UNC reshuffles bias team amid continuing censorship concerns
- The University of Northern Colorado (UNC) has decided to scrap its controversial Bias Response Team, saying it will now consolidate bias-related complaints with other student concerns.
- UNC did indicate, however, that the current members of the BRT would likely continue to be involved in the new process.
The University of Northern Colorado (UNC) has decided to scrap its controversial Bias Response Team, saying it will now consolidate bias-related complaints with other student concerns.
In her State of the University address Wednesday, UNC President Kay Norton announced that the BRT, at least in its current iteration, would no longer exist, according to The Greeley Tribune. Instead, bias concerns will be handled through a process that already exists to handle student complaints regarding discrimination and other matters.
“We will no longer have a separate process for bias-related concerns,” Norton said.
UNC received national backlash after claims that the BRT was being used to chill speech on campus, particularly in the case of one “bias-related incident” that prompted the team to tell a professor he could no longer discuss controversial subjects like gay marriage or global warming in class because students were uncomfortable with the topics.
In June, state senator John Cooke lambasted the BRT in an open letter to Norton, writing that he is “both astonished and disappointed” at the “intolerance and intimidation” practiced by the team.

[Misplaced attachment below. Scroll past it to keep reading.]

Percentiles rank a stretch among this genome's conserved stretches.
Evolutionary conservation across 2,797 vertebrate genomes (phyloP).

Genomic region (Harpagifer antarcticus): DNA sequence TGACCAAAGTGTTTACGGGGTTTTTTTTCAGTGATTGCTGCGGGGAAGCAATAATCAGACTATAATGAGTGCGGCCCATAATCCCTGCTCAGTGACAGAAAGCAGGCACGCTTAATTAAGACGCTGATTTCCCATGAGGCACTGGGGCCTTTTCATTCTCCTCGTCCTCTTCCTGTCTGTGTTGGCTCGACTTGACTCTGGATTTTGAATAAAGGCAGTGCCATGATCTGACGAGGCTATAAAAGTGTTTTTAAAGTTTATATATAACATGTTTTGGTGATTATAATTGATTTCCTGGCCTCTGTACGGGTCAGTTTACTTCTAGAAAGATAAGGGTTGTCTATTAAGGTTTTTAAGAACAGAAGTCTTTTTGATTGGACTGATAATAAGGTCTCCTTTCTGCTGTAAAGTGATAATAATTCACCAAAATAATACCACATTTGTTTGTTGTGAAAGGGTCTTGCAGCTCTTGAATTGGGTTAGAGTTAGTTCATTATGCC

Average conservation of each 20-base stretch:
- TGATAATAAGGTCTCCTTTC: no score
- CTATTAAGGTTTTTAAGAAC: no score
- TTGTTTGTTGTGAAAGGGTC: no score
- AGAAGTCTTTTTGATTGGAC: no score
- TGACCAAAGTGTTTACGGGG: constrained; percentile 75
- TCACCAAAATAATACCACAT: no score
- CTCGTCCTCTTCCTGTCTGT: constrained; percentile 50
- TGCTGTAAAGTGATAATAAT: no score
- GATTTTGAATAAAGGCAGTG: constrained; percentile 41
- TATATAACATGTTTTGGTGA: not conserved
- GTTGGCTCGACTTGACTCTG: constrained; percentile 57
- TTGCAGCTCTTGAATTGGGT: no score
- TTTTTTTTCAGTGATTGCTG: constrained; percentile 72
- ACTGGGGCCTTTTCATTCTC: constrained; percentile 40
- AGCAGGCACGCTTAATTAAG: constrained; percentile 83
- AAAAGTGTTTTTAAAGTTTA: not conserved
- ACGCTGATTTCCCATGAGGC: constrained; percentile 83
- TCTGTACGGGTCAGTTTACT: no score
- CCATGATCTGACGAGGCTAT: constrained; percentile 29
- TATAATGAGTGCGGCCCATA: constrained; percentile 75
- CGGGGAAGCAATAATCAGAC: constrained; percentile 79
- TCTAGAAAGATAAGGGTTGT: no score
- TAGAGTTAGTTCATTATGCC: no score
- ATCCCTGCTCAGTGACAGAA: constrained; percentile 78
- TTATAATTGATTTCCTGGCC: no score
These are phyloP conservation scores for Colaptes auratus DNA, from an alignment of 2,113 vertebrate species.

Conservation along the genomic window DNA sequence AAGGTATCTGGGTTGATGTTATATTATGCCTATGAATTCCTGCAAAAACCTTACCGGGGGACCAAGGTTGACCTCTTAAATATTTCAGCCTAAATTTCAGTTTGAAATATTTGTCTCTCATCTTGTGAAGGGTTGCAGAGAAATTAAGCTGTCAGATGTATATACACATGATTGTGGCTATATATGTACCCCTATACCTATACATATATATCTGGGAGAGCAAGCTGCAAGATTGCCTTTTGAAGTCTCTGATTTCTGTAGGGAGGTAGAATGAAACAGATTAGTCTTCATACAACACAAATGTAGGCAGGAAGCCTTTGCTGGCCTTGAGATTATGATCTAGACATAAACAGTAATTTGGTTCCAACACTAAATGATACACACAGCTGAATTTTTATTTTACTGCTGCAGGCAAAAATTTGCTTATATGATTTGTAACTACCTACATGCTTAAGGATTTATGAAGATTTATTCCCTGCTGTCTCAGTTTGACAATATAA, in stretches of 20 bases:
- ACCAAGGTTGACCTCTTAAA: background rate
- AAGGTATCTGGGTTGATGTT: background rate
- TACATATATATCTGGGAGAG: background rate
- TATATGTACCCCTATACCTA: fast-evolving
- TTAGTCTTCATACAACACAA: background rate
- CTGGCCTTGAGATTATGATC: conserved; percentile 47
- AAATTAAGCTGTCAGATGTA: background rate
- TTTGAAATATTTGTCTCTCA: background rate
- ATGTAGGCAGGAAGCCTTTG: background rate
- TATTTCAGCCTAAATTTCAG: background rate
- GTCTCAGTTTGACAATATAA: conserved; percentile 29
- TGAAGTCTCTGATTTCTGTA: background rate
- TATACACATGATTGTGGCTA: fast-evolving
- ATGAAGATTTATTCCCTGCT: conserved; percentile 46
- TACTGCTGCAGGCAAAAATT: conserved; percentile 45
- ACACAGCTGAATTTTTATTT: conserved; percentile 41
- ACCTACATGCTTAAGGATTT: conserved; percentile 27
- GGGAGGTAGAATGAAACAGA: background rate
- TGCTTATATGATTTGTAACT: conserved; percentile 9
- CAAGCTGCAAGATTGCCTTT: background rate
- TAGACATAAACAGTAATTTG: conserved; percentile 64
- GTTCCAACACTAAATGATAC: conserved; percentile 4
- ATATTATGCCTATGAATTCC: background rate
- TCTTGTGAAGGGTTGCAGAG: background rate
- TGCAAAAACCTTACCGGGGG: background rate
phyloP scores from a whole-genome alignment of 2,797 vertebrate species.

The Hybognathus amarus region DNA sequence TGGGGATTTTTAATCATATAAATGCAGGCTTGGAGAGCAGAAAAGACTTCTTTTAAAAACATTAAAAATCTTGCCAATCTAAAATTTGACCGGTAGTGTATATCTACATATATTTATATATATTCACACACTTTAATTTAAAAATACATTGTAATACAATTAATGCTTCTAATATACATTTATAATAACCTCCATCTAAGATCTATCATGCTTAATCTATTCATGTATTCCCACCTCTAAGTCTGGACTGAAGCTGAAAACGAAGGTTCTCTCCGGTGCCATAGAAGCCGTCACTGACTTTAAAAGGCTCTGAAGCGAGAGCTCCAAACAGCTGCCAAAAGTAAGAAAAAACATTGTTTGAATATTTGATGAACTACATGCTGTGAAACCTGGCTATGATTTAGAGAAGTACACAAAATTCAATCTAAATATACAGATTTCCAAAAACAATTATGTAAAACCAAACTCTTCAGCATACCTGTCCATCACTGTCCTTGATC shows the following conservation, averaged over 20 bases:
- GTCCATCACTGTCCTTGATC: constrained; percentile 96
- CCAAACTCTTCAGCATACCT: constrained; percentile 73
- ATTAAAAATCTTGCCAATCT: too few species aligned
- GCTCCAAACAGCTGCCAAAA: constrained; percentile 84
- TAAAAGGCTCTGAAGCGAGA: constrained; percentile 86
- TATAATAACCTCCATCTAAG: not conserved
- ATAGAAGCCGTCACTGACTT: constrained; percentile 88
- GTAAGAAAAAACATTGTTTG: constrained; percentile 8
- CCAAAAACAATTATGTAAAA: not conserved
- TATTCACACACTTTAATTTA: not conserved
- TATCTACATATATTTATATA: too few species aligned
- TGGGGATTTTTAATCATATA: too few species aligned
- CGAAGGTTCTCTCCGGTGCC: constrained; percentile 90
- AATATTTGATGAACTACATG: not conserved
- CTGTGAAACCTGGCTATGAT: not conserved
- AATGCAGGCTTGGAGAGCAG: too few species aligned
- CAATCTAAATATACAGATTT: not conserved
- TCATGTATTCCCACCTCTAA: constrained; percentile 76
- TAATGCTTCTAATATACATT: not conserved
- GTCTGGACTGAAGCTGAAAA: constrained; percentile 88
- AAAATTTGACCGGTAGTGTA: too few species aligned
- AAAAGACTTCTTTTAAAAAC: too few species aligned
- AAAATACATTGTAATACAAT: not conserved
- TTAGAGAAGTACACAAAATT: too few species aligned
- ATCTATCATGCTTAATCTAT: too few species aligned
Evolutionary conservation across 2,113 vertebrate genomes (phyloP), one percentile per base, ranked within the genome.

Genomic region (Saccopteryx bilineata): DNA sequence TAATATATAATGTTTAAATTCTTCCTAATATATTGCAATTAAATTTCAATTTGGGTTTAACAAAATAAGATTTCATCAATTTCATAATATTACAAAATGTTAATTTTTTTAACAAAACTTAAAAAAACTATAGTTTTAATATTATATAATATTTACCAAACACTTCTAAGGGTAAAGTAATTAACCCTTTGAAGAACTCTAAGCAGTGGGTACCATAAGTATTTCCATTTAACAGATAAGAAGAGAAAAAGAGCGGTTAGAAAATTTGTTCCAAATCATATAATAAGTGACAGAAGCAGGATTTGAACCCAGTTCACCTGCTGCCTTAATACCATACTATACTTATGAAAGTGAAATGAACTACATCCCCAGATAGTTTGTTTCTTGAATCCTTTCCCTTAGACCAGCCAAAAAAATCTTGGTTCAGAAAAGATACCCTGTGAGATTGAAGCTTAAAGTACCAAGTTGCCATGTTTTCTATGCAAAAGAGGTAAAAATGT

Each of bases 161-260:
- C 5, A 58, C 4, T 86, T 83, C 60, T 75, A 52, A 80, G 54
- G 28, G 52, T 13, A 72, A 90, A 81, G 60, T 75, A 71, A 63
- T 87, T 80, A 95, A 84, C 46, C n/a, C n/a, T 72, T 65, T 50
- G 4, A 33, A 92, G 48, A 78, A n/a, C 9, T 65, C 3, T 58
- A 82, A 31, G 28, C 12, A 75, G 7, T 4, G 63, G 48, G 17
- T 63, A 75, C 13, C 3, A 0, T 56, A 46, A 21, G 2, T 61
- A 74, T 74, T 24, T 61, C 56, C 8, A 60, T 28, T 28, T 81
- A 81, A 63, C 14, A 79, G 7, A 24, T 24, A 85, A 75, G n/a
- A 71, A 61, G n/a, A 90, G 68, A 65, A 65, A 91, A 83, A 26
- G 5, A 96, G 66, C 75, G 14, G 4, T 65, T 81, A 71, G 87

“UNC seems to have fallen victim to the same political correctness industry that has plagued other once great educational institutions,” Cooke laments in the letter. “From where I sit, I think you’ve lost sight of the purpose of the University—education, teaching, and stimulating students to be critical thinkers, not [stifling] free speech through intimidation and corrosion through threat of ‘Biased Response Team.’”
Norton finally admitted Wednesday that the BRT’s overreach was stunting, rather than encouraging, student growth.
“It is our duty to help students learn to navigate difficult situations, but we can’t achieve that if we constantly intervene on their behalf,” she acknowledged, positing that the university must seek to strike a balance between creating a healthy campus environment and fostering free speech.
“Protecting free speech and academic freedom is not antithetical to creating a healthy university community. We can and must do both,” Norton declared. “Our promise to students is the opportunity for transformative education—but we cannot fulfill this promise without the benefit of free speech and academic freedom.”
UNC spokesman Nate Haas later clarified that the decision to eliminate the BRT does not mean that bias-related complaints will no longer be investigated, but rather that the process will take place under the auspices of a different department.
Moreover, he indicated that the same individuals who served on the much-maligned BRT would continue to handle bias complaints under the new system.
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